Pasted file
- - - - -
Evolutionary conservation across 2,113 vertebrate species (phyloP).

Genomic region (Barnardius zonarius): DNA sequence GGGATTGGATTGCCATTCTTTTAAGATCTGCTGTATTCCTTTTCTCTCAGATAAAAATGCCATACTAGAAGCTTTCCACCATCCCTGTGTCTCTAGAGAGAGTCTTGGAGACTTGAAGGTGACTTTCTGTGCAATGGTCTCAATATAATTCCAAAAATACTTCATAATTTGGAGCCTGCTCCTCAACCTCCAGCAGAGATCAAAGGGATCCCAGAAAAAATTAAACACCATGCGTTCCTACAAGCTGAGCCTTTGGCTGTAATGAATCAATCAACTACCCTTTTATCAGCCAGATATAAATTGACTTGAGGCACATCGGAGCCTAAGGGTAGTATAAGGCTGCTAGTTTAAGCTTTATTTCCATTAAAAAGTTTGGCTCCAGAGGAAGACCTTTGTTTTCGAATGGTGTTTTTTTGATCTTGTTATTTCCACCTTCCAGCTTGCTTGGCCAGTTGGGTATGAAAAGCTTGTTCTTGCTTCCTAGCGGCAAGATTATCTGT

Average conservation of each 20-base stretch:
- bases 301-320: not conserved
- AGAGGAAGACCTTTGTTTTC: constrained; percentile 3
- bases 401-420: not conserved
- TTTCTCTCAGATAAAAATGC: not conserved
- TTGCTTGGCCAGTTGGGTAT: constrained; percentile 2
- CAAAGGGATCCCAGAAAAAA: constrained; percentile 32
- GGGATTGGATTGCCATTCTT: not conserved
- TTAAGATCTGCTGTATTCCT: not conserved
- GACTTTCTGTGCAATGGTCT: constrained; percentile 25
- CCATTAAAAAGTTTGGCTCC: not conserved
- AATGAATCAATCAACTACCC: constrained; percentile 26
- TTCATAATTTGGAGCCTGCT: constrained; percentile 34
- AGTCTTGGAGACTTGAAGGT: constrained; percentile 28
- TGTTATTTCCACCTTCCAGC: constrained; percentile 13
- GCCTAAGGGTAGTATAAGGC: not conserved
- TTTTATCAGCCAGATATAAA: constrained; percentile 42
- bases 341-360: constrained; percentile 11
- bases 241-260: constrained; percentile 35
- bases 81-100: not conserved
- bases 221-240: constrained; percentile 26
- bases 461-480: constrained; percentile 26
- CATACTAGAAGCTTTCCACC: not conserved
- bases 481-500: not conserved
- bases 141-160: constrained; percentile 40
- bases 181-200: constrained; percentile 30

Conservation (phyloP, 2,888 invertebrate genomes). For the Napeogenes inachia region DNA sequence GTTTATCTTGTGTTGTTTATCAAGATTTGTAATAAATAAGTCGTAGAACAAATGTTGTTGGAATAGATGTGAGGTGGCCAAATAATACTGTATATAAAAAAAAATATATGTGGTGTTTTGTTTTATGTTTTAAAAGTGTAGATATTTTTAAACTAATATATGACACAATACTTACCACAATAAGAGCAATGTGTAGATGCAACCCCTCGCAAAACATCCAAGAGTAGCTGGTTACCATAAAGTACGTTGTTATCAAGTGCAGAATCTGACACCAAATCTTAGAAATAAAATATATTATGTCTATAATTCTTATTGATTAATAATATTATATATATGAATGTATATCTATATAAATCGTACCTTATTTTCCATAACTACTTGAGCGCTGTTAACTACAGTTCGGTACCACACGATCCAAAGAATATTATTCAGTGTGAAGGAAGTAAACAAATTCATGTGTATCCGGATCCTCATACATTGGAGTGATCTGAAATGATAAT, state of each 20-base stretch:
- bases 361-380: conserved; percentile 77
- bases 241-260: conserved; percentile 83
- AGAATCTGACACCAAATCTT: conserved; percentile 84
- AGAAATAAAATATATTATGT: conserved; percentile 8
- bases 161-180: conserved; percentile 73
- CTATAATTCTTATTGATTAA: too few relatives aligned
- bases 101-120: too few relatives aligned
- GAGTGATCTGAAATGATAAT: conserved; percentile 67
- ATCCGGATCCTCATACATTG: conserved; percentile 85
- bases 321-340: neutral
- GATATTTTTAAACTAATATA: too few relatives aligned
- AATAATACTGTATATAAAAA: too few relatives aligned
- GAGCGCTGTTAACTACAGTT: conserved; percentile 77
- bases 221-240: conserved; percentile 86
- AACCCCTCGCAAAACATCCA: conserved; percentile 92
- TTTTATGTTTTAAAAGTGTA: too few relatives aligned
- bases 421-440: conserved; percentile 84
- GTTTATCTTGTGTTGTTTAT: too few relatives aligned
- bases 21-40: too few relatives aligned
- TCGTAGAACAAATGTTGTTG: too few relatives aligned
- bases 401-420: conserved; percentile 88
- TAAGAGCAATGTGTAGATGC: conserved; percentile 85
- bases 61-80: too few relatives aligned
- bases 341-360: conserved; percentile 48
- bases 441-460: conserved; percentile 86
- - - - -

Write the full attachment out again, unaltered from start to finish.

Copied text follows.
Evolutionary conservation across 2,113 vertebrate species (phyloP).

Genomic region (Barnardius zonarius): DNA sequence GGGATTGGATTGCCATTCTTTTAAGATCTGCTGTATTCCTTTTCTCTCAGATAAAAATGCCATACTAGAAGCTTTCCACCATCCCTGTGTCTCTAGAGAGAGTCTTGGAGACTTGAAGGTGACTTTCTGTGCAATGGTCTCAATATAATTCCAAAAATACTTCATAATTTGGAGCCTGCTCCTCAACCTCCAGCAGAGATCAAAGGGATCCCAGAAAAAATTAAACACCATGCGTTCCTACAAGCTGAGCCTTTGGCTGTAATGAATCAATCAACTACCCTTTTATCAGCCAGATATAAATTGACTTGAGGCACATCGGAGCCTAAGGGTAGTATAAGGCTGCTAGTTTAAGCTTTATTTCCATTAAAAAGTTTGGCTCCAGAGGAAGACCTTTGTTTTCGAATGGTGTTTTTTTGATCTTGTTATTTCCACCTTCCAGCTTGCTTGGCCAGTTGGGTATGAAAAGCTTGTTCTTGCTTCCTAGCGGCAAGATTATCTGT

Average conservation of each 20-base stretch:
- bases 301-320: not conserved
- AGAGGAAGACCTTTGTTTTC: constrained; percentile 3
- bases 401-420: not conserved
- TTTCTCTCAGATAAAAATGC: not conserved
- TTGCTTGGCCAGTTGGGTAT: constrained; percentile 2
- CAAAGGGATCCCAGAAAAAA: constrained; percentile 32
- GGGATTGGATTGCCATTCTT: not conserved
- TTAAGATCTGCTGTATTCCT: not conserved
- GACTTTCTGTGCAATGGTCT: constrained; percentile 25
- CCATTAAAAAGTTTGGCTCC: not conserved
- AATGAATCAATCAACTACCC: constrained; percentile 26
- TTCATAATTTGGAGCCTGCT: constrained; percentile 34
- AGTCTTGGAGACTTGAAGGT: constrained; percentile 28
- TGTTATTTCCACCTTCCAGC: constrained; percentile 13
- GCCTAAGGGTAGTATAAGGC: not conserved
- TTTTATCAGCCAGATATAAA: constrained; percentile 42
- bases 341-360: constrained; percentile 11
- bases 241-260: constrained; percentile 35
- bases 81-100: not conserved
- bases 221-240: constrained; percentile 26
- bases 461-480: constrained; percentile 26
- CATACTAGAAGCTTTCCACC: not conserved
- bases 481-500: not conserved
- bases 141-160: constrained; percentile 40
- bases 181-200: constrained; percentile 30

Conservation (phyloP, 2,888 invertebrate genomes). For the Napeogenes inachia region DNA sequence GTTTATCTTGTGTTGTTTATCAAGATTTGTAATAAATAAGTCGTAGAACAAATGTTGTTGGAATAGATGTGAGGTGGCCAAATAATACTGTATATAAAAAAAAATATATGTGGTGTTTTGTTTTATGTTTTAAAAGTGTAGATATTTTTAAACTAATATATGACACAATACTTACCACAATAAGAGCAATGTGTAGATGCAACCCCTCGCAAAACATCCAAGAGTAGCTGGTTACCATAAAGTACGTTGTTATCAAGTGCAGAATCTGACACCAAATCTTAGAAATAAAATATATTATGTCTATAATTCTTATTGATTAATAATATTATATATATGAATGTATATCTATATAAATCGTACCTTATTTTCCATAACTACTTGAGCGCTGTTAACTACAGTTCGGTACCACACGATCCAAAGAATATTATTCAGTGTGAAGGAAGTAAACAAATTCATGTGTATCCGGATCCTCATACATTGGAGTGATCTGAAATGATAAT, state of each 20-base stretch:
- bases 361-380: conserved; percentile 77
- bases 241-260: conserved; percentile 83
- AGAATCTGACACCAAATCTT: conserved; percentile 84
- AGAAATAAAATATATTATGT: conserved; percentile 8
- bases 161-180: conserved; percentile 73
- CTATAATTCTTATTGATTAA: too few relatives aligned
- bases 101-120: too few relatives aligned
- GAGTGATCTGAAATGATAAT: conserved; percentile 67
- ATCCGGATCCTCATACATTG: conserved; percentile 85
- bases 321-340: neutral
- GATATTTTTAAACTAATATA: too few relatives aligned
- AATAATACTGTATATAAAAA: too few relatives aligned
- GAGCGCTGTTAACTACAGTT: conserved; percentile 77
- bases 221-240: conserved; percentile 86
- AACCCCTCGCAAAACATCCA: conserved; percentile 92
- TTTTATGTTTTAAAAGTGTA: too few relatives aligned
- bases 421-440: conserved; percentile 84
- GTTTATCTTGTGTTGTTTAT: too few relatives aligned
- bases 21-40: too few relatives aligned
- TCGTAGAACAAATGTTGTTG: too few relatives aligned
- bases 401-420: conserved; percentile 88
- TAAGAGCAATGTGTAGATGC: conserved; percentile 85
- bases 61-80: too few relatives aligned
- bases 341-360: conserved; percentile 48
- bases 441-460: conserved; percentile 86